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Neon Tommy - Annenberg digital news

Interview: '$ellebrity' Director Kevin Mazur

Emily Mae Czachor |
February 10, 2014 | 1:48 a.m. PST

Staff Reporter

Singer-songwriter Elton John discusses his experiences with fame, media coverage, and the paparazzi (Kevin Mazur).
Singer-songwriter Elton John discusses his experiences with fame, media coverage, and the paparazzi (Kevin Mazur).

Rock 'n' Roll photographer Kevin Mazur's 2012 documentary, "$ellebrity," provides insight into our society's infatuation with the world of fame.

The film is uniquely centered around both the motives and repercussions of the paparazzi. It explores multiple perspectives through intimate video footage of celebrities and paparazzi, offering a revelatory mixture of experience and opinion.

Frequently photographed targets including Sarah Jessica Parker, Sheryl Crow, Jennifer Aniston, Elton Jon, and Kid Rock reveal horror stories about incessant and aggressive paparazzi disturbance.

Additionally, Mazur exposes the conversely less-favorable viewpoint through interviews with self-made paparazzi members such as Ricardo Mendoza and Darryn Lyons. Infused with history, fact, and personal anecdotes, $ellebrity not only tackles the issue of exploitation and celebrity obsession, but also illuminates the media industry through a vividly comparative lense. 

Neon Tommy had the opportunity to speak with director/producer, Kevin Mazur, about his photography career, inspiration to create this documentary, and thoughts on the current climate of stardom and the public eye.

Q: You have been involved in the industry for many years now. Was there an incident/group of incidents that prompted you to begin making this film?

A: I have been a photographer in the entertainment business for about 30 years and I have seen it all, but the Princess Diana incident really impacted me and my perspective on the paparazzi. There was a period of time after her death when the presence and intensity of the paparazzi seemed to die down.  Not long after, the weekly magazines started competing with each other for images and paying ridiculous amounts of money for exclusive paparazzi photos – especially photographs with children of celebrities. It was like the wild, wild west in the world of street photography. There were many incidents that prompted me to make the film, I was especially disturbed by all the stories of celebrities getting harassed with their kids.  One day, I was walking down the street in Beverly Hills and there were about 25 paparazzi photographers shooting  Paris Hilton. It was a crazy scene they were knocking into people on the the sidewalk, even this poor old lady that got knocked down to the ground. She was lying there on the ground as they stepped over and on her, it was despicable that not one of them even stopped to help her. I ran across the street to help her, she was so shaken up and crying.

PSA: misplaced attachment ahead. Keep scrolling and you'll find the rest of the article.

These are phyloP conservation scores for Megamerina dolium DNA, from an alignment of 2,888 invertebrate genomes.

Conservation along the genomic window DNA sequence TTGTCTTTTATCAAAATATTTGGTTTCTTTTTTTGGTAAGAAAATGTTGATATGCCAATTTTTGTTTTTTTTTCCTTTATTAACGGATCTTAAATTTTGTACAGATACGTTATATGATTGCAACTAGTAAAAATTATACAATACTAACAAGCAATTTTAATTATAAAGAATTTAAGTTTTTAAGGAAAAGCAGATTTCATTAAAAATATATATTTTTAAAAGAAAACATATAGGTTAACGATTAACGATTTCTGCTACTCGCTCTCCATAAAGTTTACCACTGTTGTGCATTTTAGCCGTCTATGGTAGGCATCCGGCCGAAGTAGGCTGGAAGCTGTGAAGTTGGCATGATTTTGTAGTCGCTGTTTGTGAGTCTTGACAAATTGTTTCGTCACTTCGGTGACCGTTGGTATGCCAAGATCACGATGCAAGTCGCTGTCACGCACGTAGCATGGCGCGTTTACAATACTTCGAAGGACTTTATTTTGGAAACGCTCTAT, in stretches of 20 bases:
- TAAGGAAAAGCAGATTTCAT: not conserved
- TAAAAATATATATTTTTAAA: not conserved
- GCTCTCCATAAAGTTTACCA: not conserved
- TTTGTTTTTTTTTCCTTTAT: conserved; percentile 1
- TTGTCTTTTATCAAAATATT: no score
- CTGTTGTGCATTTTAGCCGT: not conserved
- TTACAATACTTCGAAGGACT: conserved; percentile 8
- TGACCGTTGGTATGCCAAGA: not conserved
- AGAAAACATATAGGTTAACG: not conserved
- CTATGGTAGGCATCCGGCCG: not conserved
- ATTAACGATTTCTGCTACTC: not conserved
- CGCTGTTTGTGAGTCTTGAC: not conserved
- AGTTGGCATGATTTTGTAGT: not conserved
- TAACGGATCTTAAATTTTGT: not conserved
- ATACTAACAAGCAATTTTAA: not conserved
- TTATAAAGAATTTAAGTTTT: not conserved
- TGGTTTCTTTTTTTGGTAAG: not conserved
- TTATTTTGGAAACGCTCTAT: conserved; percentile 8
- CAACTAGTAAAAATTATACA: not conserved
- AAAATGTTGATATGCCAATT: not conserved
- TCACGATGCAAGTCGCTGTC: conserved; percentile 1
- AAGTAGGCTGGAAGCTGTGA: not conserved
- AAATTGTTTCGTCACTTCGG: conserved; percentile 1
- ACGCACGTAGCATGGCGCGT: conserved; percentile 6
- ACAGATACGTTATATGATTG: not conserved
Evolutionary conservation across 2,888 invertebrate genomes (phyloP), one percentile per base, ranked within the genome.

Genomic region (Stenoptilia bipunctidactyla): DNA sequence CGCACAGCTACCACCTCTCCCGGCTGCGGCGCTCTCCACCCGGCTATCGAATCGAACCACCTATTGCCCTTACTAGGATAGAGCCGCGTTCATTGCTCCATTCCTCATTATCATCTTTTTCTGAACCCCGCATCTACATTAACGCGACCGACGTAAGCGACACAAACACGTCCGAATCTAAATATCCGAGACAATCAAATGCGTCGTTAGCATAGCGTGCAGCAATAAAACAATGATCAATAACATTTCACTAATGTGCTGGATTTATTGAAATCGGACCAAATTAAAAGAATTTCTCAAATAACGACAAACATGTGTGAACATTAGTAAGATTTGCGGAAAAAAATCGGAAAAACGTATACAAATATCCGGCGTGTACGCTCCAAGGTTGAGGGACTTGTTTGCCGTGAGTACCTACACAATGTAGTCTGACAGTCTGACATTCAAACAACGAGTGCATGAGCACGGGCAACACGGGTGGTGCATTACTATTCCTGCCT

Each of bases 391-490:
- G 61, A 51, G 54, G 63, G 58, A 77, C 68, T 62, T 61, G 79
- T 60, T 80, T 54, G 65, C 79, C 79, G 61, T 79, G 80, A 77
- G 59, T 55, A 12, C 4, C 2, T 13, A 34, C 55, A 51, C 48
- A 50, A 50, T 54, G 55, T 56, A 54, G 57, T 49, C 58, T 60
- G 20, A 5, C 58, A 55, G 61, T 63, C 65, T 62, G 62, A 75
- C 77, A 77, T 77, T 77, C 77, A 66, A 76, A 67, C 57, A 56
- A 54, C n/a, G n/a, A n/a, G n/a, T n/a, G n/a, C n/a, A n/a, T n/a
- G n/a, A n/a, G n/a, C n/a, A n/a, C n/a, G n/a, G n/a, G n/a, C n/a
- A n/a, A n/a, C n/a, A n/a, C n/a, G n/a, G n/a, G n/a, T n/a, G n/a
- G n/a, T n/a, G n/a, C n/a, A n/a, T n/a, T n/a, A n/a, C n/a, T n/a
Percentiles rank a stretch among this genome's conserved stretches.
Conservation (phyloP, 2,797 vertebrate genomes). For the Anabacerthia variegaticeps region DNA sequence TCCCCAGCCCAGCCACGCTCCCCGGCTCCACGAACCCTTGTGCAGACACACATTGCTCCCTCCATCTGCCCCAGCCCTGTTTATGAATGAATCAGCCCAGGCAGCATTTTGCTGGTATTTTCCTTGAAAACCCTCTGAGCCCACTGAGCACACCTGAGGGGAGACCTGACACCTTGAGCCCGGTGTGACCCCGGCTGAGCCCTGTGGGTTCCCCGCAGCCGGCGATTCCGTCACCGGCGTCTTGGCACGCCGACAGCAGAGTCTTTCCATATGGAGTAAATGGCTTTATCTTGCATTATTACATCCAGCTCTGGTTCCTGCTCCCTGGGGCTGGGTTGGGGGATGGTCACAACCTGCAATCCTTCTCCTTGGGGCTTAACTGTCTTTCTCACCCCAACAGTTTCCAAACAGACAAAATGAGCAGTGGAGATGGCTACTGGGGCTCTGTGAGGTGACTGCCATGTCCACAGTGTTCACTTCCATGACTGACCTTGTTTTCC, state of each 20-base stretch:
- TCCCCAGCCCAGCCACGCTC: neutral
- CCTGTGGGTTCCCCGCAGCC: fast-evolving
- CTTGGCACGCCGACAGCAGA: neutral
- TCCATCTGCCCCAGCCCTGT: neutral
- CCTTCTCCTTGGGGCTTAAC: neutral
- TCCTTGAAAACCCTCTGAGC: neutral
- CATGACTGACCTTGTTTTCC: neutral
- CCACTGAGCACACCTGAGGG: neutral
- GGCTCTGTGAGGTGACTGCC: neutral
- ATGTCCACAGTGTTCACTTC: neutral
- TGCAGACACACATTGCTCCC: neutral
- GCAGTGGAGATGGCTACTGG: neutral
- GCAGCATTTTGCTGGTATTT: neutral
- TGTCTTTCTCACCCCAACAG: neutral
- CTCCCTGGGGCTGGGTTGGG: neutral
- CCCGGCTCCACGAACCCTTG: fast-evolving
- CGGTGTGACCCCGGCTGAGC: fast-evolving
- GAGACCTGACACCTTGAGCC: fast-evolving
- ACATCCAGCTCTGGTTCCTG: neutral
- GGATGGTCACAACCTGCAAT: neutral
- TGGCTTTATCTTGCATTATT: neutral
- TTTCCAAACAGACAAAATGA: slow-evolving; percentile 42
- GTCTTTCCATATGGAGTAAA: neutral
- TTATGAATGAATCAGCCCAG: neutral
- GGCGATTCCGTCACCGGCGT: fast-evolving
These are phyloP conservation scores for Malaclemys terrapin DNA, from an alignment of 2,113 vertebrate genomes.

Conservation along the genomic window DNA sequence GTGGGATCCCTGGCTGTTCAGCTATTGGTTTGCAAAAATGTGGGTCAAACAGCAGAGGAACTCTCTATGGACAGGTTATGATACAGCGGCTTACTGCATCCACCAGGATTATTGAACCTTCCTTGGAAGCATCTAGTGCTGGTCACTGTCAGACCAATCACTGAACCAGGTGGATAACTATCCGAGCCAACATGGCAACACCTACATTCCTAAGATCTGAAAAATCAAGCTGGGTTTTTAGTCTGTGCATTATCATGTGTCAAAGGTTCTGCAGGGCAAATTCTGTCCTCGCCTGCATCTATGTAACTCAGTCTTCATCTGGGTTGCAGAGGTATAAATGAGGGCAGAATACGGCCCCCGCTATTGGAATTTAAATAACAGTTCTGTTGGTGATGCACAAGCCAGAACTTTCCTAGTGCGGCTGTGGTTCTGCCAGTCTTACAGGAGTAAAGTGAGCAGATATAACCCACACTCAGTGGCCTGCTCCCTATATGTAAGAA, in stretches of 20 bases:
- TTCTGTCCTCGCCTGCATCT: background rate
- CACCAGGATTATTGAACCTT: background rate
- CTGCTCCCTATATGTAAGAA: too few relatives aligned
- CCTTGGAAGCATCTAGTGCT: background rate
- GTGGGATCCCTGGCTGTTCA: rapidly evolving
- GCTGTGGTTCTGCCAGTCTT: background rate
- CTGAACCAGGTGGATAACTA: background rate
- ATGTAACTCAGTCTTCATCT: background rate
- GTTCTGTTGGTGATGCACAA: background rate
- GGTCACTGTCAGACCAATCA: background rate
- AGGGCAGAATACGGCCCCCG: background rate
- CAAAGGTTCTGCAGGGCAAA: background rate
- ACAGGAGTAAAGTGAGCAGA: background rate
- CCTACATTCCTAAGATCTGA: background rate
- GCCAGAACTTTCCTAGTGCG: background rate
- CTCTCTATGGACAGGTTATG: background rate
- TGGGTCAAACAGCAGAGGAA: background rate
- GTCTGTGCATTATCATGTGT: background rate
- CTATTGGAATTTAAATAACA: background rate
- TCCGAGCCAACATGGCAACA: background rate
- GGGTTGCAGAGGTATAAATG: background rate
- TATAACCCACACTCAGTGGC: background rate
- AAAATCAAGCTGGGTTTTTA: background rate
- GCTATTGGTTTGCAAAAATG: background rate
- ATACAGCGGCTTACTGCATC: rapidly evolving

Q: What was your objective in making this movie? What do you hope viewers take away from the story?

A: I wanted people to understand where all the celebrity photos they see in all the magazines and websites come from,  sort of like in Food Inc, I was shocked how the food that I eat every day is produced.  I’ve seen many segments on celebrity gossip and the paparazzi but I’ve never seen one tell it right. So we set out to make a film that is a roundtable discussion about the business, with the hope that it would start a conversation about our culture’s obsession with celebrity.  There was a greater story behind the paparazzi than what was being served up, so we wanted to tell a story from a larger perspective.